Jewish legends, contrary to historian Tony Martin, were not the crucial source of the destructive, so-called “Hamitic myth” justifying slavery in terms of skin color. To understand the evolution of racism in the centuries leading up to the Atlantic slave trade and the founding of new world societies based on racial slavery, we need to look elsewhere—to medieval Christian Europe but also to the Islamic world from which Martin and Farrakhan avert their eyes rather than criticize.

Ibn Khaldun (1332-1406), A Muslim and one of the most influential thinkers of the Middle Ages, drew a significant line between white slaves and black slaves, and concluded that “the Negro nations are, as a rule, submissive to slavery, because [Negroes] have little [that is essentially] human and have attributes that are quite similar to those of dumb animals.”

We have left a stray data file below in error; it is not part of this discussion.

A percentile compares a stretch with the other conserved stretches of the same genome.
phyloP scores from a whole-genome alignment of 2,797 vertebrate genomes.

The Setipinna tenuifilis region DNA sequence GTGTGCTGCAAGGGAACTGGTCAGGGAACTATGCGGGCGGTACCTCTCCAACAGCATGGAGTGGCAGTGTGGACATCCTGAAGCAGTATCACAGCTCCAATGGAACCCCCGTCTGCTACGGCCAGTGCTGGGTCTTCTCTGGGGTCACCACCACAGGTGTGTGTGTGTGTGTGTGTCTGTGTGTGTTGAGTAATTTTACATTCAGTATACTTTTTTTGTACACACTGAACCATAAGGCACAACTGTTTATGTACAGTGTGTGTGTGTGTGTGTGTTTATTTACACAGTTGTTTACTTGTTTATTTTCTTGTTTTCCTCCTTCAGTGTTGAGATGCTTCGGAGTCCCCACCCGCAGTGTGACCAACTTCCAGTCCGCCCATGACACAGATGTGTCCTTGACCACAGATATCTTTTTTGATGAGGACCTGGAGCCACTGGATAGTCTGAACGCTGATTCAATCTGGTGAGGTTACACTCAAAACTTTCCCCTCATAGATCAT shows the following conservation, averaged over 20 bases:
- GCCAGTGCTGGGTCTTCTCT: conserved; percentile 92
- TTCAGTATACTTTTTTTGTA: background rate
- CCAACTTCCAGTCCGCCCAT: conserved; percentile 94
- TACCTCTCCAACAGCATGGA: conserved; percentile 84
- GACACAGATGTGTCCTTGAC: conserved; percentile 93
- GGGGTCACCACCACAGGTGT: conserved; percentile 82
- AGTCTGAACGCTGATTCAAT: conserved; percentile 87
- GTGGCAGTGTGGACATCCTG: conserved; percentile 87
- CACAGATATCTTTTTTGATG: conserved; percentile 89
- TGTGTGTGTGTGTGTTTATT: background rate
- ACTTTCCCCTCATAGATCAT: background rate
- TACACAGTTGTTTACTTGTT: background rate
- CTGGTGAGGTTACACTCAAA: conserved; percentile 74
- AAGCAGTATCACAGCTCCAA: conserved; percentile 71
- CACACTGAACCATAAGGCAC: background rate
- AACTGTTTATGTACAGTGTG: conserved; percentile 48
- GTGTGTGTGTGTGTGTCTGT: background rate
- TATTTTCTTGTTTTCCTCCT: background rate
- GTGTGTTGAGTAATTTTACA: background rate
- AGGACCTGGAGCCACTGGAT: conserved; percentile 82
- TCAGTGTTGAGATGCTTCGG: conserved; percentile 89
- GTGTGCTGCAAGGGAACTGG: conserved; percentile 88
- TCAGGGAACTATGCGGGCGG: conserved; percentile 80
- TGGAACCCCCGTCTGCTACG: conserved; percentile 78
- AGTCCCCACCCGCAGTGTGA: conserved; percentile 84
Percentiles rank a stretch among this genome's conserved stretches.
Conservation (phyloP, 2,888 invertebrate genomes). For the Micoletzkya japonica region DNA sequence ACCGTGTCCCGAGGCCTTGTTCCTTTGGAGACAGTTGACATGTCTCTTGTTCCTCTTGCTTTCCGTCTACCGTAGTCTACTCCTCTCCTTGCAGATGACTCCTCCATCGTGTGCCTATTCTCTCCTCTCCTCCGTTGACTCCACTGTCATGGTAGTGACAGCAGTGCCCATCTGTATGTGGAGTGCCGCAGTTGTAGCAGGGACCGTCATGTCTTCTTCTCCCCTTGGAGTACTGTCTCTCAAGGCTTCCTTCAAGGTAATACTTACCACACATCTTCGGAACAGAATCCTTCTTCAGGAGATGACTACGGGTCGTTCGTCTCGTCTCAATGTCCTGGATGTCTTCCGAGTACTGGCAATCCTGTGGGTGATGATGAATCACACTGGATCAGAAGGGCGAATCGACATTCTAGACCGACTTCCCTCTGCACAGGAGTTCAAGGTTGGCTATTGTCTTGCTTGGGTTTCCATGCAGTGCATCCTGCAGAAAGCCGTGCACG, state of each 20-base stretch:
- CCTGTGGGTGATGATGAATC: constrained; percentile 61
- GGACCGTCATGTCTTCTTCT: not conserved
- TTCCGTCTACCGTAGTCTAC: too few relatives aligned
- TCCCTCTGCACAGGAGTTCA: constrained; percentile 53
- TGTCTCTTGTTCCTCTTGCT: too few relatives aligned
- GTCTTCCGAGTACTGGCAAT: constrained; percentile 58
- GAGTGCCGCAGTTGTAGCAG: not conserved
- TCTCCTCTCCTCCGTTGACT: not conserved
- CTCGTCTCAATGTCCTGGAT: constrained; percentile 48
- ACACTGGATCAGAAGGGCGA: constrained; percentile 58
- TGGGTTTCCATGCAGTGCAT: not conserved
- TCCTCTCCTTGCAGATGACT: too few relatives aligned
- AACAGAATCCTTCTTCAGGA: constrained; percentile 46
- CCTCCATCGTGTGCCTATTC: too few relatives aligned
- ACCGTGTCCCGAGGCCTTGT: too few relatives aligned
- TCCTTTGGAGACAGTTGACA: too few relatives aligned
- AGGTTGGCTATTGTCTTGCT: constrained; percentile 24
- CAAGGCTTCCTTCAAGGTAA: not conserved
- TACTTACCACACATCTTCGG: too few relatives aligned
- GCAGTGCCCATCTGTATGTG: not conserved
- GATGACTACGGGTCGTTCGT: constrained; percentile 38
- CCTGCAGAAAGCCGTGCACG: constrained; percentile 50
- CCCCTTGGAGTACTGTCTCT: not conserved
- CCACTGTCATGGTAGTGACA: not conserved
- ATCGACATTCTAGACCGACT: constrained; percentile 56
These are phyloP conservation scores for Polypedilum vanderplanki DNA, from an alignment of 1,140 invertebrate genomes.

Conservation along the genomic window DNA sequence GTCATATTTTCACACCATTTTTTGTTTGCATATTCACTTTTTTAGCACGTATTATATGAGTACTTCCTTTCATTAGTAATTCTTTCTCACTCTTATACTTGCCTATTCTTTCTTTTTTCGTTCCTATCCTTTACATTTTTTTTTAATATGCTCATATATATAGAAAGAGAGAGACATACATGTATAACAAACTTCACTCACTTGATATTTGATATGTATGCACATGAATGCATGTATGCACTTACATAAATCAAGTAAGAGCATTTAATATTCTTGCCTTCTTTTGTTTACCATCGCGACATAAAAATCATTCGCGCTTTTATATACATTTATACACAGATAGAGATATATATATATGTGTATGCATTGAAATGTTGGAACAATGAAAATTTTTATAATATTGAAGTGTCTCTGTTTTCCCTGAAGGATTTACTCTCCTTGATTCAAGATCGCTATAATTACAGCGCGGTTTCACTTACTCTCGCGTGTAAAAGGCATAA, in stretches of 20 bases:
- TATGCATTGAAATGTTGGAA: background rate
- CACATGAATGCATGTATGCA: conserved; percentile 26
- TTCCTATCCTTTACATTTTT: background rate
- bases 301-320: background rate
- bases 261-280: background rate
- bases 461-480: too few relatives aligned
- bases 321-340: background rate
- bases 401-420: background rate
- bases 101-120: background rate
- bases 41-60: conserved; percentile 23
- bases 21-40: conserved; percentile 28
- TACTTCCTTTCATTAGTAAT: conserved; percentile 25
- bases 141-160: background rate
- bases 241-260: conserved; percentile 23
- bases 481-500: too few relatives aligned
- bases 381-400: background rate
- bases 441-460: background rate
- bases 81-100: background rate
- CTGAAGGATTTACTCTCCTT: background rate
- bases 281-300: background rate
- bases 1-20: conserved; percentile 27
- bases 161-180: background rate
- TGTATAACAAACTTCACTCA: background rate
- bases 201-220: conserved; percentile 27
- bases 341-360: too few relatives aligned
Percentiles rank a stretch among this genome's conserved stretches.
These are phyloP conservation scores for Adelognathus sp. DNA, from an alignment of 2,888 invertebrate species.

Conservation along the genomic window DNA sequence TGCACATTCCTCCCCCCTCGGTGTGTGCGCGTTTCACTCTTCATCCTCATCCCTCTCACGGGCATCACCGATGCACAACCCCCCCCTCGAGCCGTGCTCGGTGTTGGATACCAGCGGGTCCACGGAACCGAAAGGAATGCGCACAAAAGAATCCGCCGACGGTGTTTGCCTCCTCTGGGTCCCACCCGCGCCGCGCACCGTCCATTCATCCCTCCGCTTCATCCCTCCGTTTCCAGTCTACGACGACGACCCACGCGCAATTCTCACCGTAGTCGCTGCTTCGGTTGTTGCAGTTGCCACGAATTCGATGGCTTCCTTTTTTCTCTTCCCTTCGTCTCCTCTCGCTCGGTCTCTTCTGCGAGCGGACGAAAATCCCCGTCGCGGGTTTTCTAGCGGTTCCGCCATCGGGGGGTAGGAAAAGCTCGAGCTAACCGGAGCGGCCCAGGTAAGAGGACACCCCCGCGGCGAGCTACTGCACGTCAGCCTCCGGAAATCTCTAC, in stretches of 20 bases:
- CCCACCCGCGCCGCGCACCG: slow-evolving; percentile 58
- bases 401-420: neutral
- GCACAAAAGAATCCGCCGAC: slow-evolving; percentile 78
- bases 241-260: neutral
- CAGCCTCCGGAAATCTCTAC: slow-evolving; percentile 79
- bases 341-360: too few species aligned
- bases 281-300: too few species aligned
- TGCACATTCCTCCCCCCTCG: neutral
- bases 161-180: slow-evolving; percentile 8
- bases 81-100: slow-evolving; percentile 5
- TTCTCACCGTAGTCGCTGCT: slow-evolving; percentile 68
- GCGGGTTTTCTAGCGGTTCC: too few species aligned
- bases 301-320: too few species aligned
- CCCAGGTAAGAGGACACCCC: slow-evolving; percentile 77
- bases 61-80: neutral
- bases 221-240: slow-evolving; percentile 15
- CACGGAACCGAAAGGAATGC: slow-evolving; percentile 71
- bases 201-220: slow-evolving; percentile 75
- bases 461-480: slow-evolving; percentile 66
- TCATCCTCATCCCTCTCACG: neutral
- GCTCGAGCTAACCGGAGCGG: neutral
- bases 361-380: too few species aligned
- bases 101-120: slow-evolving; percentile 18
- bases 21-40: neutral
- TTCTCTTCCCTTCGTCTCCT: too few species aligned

Though racism did not develop in an inevitable progression, one can trace a continuity of negative and dehumanizing images of black Africans from medieval Muslims to fifteenth- and sixteenth-century Christian Iberians, and on to sixteenth- and seventeenth-century northern Europeans and Euro-Americans, and then to the nineteenth-century Slave South, and, after the Civil War, to modern American racism. In this historical process, anti-black prejudice and emerging racial anti-Semitism often reinforced each other.

QUESTION: Allow me to return to the question of your personal odyssey. So far as I know, Marxism never appealed to you as a historical master framework—though you were profoundly influenced by the philosophy of Marx’s master Hegel. More to the point in the context of this interview, would you discuss your ultimate decision to convert to Judaism, the reasons for it, and what the faith means to you?